I Journal Because It Shows Me How Far I’ve Come

I’m a chronic journaler. I have been since I was old enough to form articulate sentences. I keep a journal at home, a journal at my office, and a note on my phone for journaling when I don’t have a notebook with me. I’ve gone through four notebooks in three years. They are full of my thoughts, my fears, my vulnerabilities. I continue to journal, and I like to reflect on my past journals.

On a lazy Sunday, finally having enough time to write and reflect, I flipped back to my oldest journal in my room. It’s from my junior year of college through my first few months living in NYC. So much has changed since the first entry. Not only where I’m living, but how I’m feeling. I’ve realized how far I have come since the depressed, lonely, self-hating person I was.

I’m going to share with you the most vulnerable entry I’ve written. I was 20 and a senior in college, about to go into my last semester. Please know, this entry is full of hate and anger. It’s going to have some foul language in it. I’m not taking it out because 1) this is my blog and I can do whatever the hell I want, and 2) you need to understand the hatred I felt towards myself.


I don’t think I can talk to anyone. I don’t want them to feel bad or think I need help. I don’t want my friends to deal with my problems.

People think I’m successful but I can’t even control my emotions. I’m not successful. I’m barely clinging on to life. Wow, I’m so dramatic. I’m pathetic. I don’t even deserve to feel this way. I’m not entitled to these emotions because it hurts everyone around me. I hate myself. Just like everyone else around me.

I tell myself to drop the negativity, but how can I when it’s everywhere? When only 3 people care about me? When I’m the negativity? I’m so fucking dramatic. Why the fuck do I think only 3 people love me? Because it’s more, Berkeley. Shut the fuck up. Get over yourself. Stop crying.

You are nothing, but you have to keep pretending you’re someone. I have to keep telling myself I’m worth it. I’m worthy of love. I’m worthy of attention. Am I? Do I really deserve it?

Wow. Let’s take a deep breath. When I wrote this, I was deep into a debilitating depression and not taking any medication for it. I was a strong student, a leader on my campus, but I hated everything about myself. I was convinced I was worth nothing. I lashed out on my family, I retreated from my friends. God bless my boyfriend at the time. I really don’t know how he dealt with me.

I’m re-reading these tear stained pages and I’m crying all over again. I want to reach into the diary, pull out Tom Riddle my old self, and give her a hug. I want to shake her and do what I can to show her how worthy she is. We have all hurt people while we have struggled. We have all caused pain we regret. But this girl — this girl was so deep into being “perfect” and refusing to seem “weak” that she was just a shell of a person. And the saddest thing was, because of being a damn good shell, no one saw how much I was struggling.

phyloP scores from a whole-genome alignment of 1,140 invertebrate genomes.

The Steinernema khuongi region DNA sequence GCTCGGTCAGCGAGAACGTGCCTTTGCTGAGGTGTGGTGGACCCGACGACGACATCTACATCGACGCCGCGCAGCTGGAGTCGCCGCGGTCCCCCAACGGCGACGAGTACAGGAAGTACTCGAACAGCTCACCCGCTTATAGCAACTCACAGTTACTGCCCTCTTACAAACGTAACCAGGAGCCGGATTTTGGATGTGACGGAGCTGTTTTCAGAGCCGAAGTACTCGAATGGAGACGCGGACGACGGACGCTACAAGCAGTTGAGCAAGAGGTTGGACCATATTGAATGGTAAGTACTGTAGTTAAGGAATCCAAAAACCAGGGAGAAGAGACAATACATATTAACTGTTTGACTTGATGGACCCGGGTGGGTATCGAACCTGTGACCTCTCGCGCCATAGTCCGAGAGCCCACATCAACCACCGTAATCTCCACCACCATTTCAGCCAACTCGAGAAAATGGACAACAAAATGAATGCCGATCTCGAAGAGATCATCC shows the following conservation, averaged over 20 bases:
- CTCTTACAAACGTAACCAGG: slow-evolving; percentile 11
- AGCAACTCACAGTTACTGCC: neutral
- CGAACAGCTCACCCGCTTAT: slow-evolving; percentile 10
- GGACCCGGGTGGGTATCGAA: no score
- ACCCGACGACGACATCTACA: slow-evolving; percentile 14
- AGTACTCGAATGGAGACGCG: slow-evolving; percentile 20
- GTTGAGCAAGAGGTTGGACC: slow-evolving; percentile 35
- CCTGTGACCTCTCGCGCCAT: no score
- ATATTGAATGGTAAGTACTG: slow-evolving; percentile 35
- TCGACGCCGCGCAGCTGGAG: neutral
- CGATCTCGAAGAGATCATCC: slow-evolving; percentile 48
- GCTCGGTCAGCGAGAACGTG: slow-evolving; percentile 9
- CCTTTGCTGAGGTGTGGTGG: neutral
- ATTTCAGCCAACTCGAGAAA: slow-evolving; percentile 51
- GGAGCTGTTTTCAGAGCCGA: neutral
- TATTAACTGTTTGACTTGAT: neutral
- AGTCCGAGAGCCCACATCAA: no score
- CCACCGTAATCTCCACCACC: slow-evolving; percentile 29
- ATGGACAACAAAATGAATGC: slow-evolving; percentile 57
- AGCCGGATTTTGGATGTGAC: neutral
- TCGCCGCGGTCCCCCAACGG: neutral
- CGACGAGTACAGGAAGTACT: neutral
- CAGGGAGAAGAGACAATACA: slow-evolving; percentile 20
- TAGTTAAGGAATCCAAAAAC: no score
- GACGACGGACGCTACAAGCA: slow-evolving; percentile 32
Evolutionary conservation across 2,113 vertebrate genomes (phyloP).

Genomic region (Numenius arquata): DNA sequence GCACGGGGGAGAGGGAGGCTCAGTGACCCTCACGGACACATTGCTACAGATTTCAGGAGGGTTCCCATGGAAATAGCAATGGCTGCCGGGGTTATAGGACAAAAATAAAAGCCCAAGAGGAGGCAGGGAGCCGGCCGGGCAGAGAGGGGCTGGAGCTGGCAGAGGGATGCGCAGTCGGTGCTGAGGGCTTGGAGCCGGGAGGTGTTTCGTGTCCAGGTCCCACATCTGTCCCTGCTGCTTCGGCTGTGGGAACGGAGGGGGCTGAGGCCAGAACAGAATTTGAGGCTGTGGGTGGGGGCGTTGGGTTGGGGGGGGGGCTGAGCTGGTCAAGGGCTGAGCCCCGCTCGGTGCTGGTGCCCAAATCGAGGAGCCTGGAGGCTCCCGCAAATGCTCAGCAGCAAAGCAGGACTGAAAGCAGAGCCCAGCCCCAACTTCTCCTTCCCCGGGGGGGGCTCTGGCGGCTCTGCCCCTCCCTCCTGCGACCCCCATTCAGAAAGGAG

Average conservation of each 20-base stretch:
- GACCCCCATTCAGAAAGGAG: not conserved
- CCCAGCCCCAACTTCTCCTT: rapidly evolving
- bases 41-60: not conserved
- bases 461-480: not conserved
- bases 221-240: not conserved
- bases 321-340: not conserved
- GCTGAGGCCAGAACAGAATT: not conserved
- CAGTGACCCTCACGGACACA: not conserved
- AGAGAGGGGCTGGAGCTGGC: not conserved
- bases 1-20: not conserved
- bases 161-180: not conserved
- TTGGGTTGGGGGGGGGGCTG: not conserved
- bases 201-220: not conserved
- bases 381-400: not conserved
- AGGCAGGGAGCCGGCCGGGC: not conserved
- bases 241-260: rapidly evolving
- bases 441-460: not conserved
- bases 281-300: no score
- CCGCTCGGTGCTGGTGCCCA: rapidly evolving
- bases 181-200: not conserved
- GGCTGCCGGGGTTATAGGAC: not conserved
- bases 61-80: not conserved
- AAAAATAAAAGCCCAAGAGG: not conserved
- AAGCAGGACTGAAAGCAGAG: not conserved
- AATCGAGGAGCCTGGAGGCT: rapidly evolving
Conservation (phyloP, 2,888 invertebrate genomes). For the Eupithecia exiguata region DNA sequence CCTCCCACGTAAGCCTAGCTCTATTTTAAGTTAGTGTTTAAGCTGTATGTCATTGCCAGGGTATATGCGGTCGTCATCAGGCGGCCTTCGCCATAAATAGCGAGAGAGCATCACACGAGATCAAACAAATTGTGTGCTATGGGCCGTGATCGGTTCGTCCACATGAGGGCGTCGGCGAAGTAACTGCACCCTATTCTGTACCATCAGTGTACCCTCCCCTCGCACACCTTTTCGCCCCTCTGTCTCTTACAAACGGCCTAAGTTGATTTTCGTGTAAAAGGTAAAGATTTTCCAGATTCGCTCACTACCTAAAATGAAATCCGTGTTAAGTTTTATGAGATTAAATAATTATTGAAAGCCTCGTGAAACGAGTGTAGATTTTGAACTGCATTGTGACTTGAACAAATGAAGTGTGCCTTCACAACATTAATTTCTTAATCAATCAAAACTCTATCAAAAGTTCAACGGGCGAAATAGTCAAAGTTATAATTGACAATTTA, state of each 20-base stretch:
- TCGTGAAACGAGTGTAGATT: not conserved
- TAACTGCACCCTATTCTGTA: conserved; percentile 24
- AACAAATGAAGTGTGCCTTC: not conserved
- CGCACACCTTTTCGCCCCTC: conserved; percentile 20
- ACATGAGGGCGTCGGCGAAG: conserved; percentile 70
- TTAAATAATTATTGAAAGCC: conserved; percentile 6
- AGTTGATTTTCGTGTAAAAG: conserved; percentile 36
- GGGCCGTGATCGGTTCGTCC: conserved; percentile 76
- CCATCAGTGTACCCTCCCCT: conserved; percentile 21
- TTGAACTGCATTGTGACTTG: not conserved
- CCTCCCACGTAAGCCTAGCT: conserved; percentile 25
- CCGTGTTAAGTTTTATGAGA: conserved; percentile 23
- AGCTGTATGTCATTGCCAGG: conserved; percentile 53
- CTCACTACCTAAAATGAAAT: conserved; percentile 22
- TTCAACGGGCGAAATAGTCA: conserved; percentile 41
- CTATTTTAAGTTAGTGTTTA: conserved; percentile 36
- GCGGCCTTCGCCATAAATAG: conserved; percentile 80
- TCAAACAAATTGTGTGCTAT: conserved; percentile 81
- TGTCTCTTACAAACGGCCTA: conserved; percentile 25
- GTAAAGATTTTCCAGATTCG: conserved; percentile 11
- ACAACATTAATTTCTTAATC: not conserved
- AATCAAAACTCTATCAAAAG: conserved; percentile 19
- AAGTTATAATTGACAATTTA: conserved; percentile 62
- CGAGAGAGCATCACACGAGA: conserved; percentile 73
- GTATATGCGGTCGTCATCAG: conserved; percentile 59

I went to the College of Charleston’s counseling center about two months after this entry. I started an anti-depressant soon after I started therapy. I had this aha moment where I realized I was struggling with depression (cue the Vine where the guy goes “YEAH. NO SHIT HONEY.”) Fighting my depression has been the hardest battle of my life. And you know why? Because I’ve been battling myself. You can hear the pain in that entry, but you can also hear the small self-love breakthroughs… Followed by more hatred.

Taking my ass to therapy was the best choice I have made for myself. I had to work extra hard on something I never thought I would have, but I made it through and came to terms with it. My therapist asked that I write down promises to myself while going on this mental health journey. I found them in my journal a few pages after my “I have depression” breakthrough entry.

I promise to make time for myself every day. I promise to learn ways to open up. I promise to try to be vulnerable. I promise to try. Happiness doesn’t just happen in one day. I have to work towards it.”

Those are still promises I keep to myself. My depression may be just a small part of me now, but it’s still there. I still have those hatred-fueled thoughts from time to time. I have to take it one step at a time. I’ve gotten through the hardest part of my depression, and I have full faith that if you dedicate time, energy, and love  to your mental health, you will overcome yours, too. It’s hard as hell, but you are worth it, boo.

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